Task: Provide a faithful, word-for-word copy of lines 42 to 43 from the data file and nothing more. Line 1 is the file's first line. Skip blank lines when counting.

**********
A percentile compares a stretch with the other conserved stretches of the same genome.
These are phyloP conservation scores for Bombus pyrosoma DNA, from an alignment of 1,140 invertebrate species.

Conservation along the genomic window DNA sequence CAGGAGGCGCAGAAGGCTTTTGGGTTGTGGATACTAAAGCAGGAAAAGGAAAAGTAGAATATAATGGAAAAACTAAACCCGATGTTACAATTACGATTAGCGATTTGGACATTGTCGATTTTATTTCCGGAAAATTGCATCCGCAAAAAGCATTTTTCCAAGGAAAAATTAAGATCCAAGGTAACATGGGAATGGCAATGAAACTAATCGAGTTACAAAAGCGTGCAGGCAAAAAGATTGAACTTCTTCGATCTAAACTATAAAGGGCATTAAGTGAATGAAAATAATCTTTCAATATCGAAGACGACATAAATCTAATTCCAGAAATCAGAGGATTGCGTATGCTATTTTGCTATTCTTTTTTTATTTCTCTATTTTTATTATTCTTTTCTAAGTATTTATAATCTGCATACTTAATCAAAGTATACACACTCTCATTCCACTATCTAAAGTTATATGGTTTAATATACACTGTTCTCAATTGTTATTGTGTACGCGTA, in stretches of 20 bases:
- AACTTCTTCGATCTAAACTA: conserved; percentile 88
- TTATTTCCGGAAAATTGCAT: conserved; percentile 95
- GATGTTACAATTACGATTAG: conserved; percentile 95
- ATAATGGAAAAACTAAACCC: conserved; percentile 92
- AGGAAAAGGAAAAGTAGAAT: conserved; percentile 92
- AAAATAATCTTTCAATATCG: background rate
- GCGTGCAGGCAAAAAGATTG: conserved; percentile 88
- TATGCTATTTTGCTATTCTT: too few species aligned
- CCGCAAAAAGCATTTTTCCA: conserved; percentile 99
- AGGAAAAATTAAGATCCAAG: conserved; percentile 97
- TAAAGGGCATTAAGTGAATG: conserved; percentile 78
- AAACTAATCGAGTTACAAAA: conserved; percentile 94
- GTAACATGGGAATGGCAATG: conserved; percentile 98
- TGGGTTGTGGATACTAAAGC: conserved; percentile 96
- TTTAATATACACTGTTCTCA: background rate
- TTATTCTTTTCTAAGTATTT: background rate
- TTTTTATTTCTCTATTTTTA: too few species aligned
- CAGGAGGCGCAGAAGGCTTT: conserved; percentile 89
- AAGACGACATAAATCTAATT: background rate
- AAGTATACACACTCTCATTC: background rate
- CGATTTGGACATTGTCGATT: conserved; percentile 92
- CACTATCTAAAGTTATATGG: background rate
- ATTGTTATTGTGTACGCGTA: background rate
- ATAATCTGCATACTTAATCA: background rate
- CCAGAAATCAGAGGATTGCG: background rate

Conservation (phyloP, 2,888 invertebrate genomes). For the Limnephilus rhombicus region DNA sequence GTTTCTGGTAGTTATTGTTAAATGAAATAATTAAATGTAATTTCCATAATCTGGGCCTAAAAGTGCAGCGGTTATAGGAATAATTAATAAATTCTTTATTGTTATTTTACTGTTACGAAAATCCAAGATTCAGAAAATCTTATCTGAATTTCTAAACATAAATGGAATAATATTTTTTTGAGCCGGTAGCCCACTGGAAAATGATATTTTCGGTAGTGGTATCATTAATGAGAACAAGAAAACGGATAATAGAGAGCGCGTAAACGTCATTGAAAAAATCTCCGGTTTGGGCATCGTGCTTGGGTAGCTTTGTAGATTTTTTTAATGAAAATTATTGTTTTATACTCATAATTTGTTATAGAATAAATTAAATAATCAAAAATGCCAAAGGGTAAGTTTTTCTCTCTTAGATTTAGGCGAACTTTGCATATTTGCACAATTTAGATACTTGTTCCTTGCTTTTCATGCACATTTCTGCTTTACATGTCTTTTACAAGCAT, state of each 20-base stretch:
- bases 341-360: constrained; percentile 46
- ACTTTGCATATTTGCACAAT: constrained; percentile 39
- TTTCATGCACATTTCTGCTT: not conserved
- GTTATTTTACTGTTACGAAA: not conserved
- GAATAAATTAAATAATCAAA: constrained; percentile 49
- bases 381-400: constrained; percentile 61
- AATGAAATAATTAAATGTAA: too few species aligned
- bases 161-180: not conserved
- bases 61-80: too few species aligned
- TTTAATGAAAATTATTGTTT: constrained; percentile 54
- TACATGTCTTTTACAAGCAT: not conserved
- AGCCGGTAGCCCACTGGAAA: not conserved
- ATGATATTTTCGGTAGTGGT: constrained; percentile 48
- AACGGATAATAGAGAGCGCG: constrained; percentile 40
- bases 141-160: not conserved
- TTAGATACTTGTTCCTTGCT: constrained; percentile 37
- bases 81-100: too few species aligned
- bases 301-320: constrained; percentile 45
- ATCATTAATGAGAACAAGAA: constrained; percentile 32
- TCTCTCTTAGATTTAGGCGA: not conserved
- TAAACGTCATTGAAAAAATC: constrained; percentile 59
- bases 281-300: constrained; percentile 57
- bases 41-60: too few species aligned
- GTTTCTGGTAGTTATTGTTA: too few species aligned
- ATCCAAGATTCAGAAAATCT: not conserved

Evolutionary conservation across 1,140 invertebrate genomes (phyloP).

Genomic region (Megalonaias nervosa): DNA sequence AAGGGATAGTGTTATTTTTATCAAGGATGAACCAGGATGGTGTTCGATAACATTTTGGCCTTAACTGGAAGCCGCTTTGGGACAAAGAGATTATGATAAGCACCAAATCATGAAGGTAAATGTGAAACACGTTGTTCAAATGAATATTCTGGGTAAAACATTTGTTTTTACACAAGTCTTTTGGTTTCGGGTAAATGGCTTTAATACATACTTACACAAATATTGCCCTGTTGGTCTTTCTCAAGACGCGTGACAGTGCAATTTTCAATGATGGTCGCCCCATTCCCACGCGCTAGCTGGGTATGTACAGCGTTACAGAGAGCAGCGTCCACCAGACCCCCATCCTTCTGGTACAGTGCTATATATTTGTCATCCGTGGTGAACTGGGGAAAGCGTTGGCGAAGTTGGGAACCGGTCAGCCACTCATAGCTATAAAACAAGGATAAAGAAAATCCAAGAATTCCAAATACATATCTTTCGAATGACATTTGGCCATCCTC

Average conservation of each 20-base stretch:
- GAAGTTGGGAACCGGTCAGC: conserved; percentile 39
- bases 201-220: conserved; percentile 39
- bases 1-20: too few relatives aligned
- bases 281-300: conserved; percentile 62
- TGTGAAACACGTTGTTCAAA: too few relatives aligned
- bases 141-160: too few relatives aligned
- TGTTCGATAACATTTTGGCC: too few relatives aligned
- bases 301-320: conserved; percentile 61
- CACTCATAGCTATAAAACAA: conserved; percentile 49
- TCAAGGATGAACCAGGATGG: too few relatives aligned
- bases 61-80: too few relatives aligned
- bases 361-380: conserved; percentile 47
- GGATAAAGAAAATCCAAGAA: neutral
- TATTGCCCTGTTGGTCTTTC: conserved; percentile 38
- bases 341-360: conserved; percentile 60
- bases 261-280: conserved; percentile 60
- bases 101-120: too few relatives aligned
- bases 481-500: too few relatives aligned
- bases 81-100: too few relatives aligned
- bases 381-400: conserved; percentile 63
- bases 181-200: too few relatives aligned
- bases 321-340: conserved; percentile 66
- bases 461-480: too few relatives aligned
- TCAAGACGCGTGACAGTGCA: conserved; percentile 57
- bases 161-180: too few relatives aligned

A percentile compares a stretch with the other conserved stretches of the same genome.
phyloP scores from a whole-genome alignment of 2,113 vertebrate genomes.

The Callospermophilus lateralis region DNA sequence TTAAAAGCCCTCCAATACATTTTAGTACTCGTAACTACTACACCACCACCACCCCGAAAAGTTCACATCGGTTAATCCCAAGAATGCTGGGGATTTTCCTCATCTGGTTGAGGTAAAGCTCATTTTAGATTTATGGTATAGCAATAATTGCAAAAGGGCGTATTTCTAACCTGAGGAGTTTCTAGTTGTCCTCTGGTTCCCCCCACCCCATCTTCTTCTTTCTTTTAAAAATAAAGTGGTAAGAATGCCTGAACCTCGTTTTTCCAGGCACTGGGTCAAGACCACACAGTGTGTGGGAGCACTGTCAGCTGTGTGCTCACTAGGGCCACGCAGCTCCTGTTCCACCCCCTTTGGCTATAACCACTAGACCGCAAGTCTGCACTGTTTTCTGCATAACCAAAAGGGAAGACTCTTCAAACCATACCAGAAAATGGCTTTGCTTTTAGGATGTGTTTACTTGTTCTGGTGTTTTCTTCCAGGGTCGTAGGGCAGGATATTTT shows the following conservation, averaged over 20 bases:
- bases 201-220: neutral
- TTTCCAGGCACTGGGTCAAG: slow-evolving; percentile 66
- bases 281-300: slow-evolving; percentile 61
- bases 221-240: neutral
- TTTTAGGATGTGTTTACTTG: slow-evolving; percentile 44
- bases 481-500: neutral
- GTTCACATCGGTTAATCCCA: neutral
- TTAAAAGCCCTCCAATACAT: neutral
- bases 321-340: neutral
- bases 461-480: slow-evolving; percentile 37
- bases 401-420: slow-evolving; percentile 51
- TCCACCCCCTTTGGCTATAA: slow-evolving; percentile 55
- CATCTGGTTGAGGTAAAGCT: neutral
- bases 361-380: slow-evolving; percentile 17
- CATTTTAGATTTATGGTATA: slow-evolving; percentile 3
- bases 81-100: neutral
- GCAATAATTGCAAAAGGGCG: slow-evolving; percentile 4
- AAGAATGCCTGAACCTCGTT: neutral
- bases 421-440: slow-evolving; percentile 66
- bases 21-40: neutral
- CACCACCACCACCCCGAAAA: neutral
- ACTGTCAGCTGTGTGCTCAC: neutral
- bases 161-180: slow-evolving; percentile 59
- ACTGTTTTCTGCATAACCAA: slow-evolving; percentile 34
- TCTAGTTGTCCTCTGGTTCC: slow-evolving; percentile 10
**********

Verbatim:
- ATGATATTTTCGGTAGTGGT: constrained; percentile 48
- AACGGATAATAGAGAGCGCG: constrained; percentile 40